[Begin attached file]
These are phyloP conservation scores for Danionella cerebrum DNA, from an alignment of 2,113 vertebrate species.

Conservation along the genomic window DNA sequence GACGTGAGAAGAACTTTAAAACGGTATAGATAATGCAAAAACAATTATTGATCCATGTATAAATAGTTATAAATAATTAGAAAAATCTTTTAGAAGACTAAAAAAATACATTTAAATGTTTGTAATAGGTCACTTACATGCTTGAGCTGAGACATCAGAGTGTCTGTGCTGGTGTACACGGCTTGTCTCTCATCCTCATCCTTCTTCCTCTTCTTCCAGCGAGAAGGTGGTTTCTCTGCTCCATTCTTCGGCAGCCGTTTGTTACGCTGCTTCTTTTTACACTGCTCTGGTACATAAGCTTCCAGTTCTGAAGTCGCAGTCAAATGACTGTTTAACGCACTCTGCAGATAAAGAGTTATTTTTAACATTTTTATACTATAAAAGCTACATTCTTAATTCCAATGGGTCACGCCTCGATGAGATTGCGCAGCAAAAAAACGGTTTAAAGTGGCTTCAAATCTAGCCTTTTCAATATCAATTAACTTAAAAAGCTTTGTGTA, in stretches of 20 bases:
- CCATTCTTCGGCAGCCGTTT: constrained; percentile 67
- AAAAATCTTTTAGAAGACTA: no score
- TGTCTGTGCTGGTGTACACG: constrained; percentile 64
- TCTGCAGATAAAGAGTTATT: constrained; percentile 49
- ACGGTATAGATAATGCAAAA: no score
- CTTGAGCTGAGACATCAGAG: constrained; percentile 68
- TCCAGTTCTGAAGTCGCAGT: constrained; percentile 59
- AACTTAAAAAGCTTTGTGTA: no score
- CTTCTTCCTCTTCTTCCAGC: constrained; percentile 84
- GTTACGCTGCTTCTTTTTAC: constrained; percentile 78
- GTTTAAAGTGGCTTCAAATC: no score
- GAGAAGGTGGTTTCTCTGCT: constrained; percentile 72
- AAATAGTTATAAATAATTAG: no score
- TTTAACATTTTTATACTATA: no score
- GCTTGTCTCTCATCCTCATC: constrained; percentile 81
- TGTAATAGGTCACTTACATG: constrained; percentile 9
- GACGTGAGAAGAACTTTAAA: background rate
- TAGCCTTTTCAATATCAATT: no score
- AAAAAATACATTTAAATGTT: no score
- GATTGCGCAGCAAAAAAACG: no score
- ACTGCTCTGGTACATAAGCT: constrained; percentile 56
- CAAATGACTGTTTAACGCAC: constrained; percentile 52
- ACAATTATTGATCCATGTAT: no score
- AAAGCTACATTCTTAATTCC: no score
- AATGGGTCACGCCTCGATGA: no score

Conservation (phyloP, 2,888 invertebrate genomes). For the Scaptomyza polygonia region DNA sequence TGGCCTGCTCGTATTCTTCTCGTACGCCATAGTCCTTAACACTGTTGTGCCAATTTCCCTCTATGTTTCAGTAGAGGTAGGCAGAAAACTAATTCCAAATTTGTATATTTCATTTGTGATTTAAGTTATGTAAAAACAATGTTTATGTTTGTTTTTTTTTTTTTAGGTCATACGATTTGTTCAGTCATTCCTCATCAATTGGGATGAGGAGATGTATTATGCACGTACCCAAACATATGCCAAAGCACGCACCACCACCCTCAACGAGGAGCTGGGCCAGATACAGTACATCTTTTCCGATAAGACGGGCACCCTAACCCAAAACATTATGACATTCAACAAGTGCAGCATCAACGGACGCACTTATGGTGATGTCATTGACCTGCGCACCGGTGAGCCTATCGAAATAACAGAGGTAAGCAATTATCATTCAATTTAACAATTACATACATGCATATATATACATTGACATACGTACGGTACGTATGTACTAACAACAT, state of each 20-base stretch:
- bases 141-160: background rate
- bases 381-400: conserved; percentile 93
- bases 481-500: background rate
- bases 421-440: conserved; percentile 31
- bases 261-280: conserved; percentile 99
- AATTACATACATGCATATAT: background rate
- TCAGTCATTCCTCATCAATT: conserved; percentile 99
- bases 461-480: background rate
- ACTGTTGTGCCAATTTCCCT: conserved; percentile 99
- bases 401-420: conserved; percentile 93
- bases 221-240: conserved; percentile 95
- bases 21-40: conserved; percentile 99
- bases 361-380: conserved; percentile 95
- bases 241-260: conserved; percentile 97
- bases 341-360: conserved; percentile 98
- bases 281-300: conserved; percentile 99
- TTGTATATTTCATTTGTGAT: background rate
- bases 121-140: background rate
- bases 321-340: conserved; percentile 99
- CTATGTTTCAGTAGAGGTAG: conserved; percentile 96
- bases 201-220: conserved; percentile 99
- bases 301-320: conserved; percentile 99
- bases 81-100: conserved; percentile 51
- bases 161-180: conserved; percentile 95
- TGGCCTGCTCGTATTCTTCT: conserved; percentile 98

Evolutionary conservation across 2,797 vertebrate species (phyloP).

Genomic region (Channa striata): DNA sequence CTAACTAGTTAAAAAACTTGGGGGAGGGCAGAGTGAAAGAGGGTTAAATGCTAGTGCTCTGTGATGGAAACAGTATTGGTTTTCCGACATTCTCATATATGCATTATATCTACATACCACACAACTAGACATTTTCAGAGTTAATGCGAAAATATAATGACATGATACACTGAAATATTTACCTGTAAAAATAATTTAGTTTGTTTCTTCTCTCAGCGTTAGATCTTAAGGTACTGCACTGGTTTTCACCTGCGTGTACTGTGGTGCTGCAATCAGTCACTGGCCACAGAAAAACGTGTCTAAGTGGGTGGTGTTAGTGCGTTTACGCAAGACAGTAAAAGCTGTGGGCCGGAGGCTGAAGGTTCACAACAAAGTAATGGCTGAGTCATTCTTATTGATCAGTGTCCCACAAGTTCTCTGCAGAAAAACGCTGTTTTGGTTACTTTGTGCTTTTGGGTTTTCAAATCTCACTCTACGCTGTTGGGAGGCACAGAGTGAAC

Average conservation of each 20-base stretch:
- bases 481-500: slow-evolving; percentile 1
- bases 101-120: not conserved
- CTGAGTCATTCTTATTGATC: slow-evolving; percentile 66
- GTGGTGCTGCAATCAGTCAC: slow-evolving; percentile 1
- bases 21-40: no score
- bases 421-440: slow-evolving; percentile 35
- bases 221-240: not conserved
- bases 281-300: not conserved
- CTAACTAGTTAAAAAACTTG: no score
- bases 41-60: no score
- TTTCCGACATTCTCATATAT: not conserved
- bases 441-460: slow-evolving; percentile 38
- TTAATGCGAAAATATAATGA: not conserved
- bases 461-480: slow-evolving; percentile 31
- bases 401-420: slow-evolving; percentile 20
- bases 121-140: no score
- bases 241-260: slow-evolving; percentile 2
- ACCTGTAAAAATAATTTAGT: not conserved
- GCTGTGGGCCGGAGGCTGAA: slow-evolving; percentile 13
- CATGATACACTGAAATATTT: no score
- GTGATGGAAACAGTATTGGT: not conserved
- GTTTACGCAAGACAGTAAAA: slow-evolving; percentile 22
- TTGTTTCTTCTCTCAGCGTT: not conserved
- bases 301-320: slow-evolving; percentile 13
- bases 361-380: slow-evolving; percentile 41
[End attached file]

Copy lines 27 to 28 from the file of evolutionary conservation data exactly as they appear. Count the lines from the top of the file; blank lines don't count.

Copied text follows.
- AATGGGTCACGCCTCGATGA: no score

Conservation (phyloP, 2,888 invertebrate genomes). For the Scaptomyza polygonia region DNA sequence TGGCCTGCTCGTATTCTTCTCGTACGCCATAGTCCTTAACACTGTTGTGCCAATTTCCCTCTATGTTTCAGTAGAGGTAGGCAGAAAACTAATTCCAAATTTGTATATTTCATTTGTGATTTAAGTTATGTAAAAACAATGTTTATGTTTGTTTTTTTTTTTTTAGGTCATACGATTTGTTCAGTCATTCCTCATCAATTGGGATGAGGAGATGTATTATGCACGTACCCAAACATATGCCAAAGCACGCACCACCACCCTCAACGAGGAGCTGGGCCAGATACAGTACATCTTTTCCGATAAGACGGGCACCCTAACCCAAAACATTATGACATTCAACAAGTGCAGCATCAACGGACGCACTTATGGTGATGTCATTGACCTGCGCACCGGTGAGCCTATCGAAATAACAGAGGTAAGCAATTATCATTCAATTTAACAATTACATACATGCATATATATACATTGACATACGTACGGTACGTATGTACTAACAACAT, state of each 20-base stretch: